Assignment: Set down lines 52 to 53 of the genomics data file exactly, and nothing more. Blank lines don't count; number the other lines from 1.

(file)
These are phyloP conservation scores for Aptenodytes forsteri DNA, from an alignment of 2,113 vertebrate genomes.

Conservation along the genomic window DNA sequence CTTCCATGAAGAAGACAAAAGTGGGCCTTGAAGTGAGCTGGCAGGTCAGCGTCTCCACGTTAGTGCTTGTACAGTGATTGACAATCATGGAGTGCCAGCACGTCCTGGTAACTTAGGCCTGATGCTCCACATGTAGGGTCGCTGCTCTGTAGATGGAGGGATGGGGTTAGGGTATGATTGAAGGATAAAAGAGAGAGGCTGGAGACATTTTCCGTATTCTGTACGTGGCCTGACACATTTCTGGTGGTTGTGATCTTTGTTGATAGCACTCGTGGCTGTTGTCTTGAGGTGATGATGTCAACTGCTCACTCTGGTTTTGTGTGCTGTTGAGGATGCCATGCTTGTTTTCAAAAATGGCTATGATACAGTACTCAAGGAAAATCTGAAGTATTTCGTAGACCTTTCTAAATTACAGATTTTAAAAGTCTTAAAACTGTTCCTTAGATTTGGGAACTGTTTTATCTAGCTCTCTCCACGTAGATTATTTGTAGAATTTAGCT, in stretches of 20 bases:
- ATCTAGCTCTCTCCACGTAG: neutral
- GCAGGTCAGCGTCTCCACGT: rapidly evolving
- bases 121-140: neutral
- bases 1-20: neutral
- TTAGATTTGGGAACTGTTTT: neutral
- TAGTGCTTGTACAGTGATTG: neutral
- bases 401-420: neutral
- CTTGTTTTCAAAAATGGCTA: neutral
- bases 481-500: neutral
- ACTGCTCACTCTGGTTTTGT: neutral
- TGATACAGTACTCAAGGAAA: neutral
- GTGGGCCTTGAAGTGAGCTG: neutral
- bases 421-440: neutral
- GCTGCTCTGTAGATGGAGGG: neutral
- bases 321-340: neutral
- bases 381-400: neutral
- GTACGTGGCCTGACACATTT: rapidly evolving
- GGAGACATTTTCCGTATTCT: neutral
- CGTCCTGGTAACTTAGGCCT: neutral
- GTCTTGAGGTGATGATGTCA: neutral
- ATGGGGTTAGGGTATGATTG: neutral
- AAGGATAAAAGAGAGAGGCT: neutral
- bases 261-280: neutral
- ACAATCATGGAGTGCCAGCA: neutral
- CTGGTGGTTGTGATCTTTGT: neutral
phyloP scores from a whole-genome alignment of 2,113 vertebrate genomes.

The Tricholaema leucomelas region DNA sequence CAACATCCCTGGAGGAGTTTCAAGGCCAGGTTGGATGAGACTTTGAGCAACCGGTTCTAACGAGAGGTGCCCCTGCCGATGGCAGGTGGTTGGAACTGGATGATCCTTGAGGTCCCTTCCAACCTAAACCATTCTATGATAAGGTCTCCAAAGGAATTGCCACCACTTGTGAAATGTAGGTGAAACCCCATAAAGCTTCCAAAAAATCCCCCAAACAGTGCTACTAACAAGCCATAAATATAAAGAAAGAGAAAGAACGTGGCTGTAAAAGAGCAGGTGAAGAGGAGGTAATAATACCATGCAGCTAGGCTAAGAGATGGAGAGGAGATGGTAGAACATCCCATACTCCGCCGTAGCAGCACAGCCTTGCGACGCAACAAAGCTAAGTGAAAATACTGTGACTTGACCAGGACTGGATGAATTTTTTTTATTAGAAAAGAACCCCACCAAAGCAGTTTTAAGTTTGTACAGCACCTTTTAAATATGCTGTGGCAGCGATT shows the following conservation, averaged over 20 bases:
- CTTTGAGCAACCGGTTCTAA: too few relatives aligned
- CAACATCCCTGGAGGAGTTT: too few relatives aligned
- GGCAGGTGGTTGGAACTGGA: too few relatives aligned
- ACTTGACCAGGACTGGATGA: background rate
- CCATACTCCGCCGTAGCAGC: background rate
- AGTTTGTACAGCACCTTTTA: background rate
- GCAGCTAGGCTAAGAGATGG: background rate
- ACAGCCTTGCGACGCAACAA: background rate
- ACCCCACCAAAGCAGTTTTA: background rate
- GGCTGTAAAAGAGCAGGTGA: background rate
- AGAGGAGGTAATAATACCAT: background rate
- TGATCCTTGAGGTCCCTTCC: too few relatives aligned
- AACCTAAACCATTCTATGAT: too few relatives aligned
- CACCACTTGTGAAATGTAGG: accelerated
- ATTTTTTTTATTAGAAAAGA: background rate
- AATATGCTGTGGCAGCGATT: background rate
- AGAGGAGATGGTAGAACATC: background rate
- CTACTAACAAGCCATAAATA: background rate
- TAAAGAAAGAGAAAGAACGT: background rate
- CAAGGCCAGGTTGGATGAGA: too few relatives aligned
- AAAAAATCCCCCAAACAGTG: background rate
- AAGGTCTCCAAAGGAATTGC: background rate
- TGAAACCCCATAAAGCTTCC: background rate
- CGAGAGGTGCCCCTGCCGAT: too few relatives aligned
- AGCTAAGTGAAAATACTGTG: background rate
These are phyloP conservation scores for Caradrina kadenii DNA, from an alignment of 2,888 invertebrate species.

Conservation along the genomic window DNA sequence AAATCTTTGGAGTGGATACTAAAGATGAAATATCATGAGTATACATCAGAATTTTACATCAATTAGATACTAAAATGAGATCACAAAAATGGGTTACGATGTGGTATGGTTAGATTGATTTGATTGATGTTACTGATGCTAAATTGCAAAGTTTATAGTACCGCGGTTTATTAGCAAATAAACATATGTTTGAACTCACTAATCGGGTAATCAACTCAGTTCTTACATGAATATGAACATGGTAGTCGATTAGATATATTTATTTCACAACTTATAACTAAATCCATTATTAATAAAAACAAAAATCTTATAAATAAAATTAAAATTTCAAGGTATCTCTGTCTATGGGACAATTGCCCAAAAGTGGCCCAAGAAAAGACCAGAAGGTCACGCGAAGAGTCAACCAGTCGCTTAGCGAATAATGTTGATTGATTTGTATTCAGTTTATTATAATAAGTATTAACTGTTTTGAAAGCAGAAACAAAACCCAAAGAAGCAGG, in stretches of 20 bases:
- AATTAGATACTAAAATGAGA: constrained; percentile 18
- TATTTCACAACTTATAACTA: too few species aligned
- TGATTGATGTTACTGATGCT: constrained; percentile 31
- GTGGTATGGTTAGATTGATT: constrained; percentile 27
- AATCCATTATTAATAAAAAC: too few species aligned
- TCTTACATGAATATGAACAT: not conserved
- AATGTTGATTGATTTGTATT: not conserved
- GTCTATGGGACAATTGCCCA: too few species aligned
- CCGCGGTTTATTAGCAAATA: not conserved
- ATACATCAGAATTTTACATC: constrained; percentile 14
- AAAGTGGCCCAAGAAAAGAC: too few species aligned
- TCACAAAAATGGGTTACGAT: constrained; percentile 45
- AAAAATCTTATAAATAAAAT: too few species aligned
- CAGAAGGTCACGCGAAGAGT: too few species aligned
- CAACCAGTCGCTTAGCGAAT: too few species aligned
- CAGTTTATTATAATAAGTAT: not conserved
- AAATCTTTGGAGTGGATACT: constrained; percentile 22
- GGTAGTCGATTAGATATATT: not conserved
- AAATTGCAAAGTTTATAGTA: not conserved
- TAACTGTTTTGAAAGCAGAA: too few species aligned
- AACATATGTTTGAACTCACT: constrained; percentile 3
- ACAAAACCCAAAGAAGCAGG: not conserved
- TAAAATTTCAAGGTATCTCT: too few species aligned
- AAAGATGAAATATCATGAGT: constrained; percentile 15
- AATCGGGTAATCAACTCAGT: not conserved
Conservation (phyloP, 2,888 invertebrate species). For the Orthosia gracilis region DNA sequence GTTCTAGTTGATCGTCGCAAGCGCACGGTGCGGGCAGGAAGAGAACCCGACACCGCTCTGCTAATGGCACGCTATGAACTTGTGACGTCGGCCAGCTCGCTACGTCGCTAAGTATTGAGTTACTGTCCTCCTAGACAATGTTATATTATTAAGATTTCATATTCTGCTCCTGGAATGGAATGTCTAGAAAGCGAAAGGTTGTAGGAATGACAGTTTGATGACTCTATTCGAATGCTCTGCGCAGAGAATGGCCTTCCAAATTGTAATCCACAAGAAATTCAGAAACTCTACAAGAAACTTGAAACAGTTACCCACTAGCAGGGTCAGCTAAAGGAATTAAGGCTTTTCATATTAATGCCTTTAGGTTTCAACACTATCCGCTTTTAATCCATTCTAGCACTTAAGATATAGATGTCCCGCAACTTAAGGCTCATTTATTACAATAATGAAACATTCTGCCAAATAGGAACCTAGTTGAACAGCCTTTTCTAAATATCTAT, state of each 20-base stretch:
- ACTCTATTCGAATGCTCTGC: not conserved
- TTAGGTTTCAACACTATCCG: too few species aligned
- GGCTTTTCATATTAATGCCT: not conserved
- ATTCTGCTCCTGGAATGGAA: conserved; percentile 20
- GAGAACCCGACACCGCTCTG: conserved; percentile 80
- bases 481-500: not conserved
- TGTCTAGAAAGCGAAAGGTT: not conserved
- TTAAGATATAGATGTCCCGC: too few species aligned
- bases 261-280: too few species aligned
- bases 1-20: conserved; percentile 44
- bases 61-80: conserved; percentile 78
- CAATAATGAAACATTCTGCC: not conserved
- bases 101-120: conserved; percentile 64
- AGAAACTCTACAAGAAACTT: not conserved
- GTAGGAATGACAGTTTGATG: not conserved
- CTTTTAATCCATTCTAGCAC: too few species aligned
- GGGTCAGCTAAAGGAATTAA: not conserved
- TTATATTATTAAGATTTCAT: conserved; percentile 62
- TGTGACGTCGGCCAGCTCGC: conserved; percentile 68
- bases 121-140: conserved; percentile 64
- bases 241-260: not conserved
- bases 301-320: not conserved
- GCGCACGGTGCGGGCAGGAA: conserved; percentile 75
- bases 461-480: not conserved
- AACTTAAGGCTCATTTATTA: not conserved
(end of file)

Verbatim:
- TGAAACCCCATAAAGCTTCC: background rate
- CGAGAGGTGCCCCTGCCGAT: too few relatives aligned